Editors' ChoiceImmunology

More blurred lines with innate lymphoid cells

See allHide authors and affiliations

Science Translational Medicine  24 Jul 2019:
Vol. 11, Issue 502, eaay3577
DOI: 10.1126/scitranslmed.aay3577

Abstract

Group 2 innate lymphoid cells might form a pool of innate cells with capabilities beyond fighting parasites and mediating allergic diseases.

Innate lymphoid cells (ILCs) are a group of immune cells that develop from a common lymphoid progenitor, but they do not express an antigen specific receptor, a hallmark of adaptive immune cells. ILCs can be grouped according to their transcription factor and cytokine expression patterns. Group 2 ILCs (ILC2s) share some abilities of T helper 2 cells and are typically associated with allergic responses and antiparasite immunity. It has been known that ILCs can transdifferentiate from one subset into another, namely ILC2 into ILC1, but implications for human disease are only insufficiently understood. In this study, Bernink et al. describe an ILC2 subpopulation that can convert into interleukin-17 (IL-17)–producing ILC3-like cells. When looking for IL-17–producing ILCs isolated from the dermis of human skin upon stimulation with Candida albicans, they surprisingly found IL-17 to be predominantly produced in activated ILC2s. They further showed that ILC2s from peripheral adult blood and from neonatal cord blood, all had the ability to produce IL-17, including a subset with high levels of the skin-homing receptor CCR10. Importantly, this conversion was dependent on key inflammatory cytokines, such as IL-1β and IL-23.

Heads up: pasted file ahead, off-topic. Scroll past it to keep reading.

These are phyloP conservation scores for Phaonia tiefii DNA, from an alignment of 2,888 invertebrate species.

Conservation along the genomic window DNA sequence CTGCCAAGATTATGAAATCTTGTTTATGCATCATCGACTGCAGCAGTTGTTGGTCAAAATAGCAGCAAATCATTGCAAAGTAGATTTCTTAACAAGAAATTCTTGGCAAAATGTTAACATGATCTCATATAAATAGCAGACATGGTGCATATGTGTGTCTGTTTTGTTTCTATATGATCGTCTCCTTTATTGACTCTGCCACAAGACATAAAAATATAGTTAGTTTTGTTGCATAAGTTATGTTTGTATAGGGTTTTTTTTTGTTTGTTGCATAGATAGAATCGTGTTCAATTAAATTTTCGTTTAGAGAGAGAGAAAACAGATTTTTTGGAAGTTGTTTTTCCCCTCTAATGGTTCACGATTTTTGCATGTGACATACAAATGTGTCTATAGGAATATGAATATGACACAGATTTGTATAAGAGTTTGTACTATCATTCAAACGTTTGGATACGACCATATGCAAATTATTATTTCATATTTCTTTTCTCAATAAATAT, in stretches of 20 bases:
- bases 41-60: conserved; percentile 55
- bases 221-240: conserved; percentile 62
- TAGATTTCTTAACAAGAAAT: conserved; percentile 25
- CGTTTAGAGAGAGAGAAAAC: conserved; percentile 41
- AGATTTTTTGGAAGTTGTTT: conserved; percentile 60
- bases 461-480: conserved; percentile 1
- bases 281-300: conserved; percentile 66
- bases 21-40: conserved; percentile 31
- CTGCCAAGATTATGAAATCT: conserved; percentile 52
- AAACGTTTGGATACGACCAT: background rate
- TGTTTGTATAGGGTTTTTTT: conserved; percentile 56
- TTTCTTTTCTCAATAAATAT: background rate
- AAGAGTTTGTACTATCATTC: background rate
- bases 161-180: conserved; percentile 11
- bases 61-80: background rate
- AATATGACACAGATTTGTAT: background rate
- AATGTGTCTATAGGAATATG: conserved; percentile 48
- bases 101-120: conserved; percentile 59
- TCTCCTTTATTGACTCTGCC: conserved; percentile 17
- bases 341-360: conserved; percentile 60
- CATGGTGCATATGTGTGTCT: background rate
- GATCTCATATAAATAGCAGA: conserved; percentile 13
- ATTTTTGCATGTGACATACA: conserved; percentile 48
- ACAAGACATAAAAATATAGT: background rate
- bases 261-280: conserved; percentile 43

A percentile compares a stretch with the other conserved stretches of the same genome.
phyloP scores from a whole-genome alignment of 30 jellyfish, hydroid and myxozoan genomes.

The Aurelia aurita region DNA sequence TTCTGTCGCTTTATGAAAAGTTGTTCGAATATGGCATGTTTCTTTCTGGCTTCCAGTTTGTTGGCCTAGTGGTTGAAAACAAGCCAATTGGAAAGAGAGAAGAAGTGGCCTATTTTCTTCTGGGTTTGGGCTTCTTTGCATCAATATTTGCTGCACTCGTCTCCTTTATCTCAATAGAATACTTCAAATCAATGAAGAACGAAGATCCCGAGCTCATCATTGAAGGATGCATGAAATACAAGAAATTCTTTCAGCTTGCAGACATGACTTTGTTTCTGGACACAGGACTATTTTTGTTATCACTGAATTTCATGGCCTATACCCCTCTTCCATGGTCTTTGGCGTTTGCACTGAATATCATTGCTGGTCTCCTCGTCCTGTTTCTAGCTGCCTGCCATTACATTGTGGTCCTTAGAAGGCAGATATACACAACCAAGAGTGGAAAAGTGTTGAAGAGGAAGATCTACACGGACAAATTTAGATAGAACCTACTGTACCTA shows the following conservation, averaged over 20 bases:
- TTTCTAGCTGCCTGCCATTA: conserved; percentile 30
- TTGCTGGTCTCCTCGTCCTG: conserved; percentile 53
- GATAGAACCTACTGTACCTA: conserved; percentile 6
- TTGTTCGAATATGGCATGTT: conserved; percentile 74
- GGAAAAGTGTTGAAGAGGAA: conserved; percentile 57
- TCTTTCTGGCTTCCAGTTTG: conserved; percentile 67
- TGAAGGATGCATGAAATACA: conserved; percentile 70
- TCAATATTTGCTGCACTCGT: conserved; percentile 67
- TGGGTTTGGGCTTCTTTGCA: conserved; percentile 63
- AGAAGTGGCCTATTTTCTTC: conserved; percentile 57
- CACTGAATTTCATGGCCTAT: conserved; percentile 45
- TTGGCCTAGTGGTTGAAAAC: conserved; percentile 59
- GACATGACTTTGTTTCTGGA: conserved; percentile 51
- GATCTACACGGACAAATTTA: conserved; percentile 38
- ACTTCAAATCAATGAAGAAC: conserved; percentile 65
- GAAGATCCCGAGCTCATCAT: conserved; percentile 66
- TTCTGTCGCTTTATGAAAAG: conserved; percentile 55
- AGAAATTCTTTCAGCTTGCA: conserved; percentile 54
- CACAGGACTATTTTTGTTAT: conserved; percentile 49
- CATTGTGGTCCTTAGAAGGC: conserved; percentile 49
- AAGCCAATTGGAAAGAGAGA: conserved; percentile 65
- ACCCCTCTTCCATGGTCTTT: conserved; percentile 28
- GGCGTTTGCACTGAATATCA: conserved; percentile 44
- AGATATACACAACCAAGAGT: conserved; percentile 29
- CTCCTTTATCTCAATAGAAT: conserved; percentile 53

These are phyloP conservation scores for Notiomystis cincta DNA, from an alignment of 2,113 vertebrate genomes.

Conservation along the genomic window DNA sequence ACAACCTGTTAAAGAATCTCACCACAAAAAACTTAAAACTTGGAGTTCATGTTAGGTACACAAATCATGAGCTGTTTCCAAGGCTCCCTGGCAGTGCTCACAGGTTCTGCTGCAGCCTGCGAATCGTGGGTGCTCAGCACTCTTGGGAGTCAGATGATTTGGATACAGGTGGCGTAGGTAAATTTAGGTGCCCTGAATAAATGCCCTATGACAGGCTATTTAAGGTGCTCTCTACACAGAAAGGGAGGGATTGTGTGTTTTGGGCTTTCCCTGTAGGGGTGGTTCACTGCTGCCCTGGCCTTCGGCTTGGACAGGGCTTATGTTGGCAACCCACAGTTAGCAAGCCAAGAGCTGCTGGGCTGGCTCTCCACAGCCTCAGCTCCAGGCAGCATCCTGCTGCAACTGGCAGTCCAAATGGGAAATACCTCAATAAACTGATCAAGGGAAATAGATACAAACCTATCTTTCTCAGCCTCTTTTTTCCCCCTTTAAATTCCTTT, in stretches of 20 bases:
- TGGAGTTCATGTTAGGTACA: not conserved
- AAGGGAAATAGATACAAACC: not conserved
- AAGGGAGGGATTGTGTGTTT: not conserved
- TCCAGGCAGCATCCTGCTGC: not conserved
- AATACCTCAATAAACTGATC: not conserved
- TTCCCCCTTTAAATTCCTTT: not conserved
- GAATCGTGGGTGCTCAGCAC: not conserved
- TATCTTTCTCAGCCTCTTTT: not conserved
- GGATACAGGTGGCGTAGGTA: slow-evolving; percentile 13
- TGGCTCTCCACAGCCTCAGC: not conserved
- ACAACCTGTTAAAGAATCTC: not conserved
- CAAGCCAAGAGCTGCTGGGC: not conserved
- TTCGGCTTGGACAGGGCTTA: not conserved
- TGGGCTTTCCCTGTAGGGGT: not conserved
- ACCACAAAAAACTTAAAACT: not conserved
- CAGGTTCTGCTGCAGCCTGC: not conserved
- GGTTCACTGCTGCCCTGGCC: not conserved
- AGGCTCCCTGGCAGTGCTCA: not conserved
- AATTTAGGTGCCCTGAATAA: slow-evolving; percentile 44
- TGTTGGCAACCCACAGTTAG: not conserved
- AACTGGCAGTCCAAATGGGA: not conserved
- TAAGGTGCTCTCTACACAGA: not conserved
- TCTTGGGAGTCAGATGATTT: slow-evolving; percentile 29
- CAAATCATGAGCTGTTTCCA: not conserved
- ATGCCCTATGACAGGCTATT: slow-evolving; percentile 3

Given this plasticity, the authors suggest that ILC2s are a substantial source of IL-17 in certain pathophysiological conditions. They found some evidence that the transition of ILC2 toward ILC3 might also occur in psoriasis, a prototypical IL-17–mediated disease. As ILC2s can also transdifferentiate into ILC1s, this remarkable plastic nature of ILC2 sheds a new light on this cell type as an important player in a potentially diverse range of immune responses. It will be interesting to understand the relative role of ILC subtype plasticity in specific diseases in more detail, but ILC2s, previously associated only with fighting parasites and mediating allergic diseases, might have a much broader role than originally assumed.

Highlighted Article

View Abstract

Navigate This Article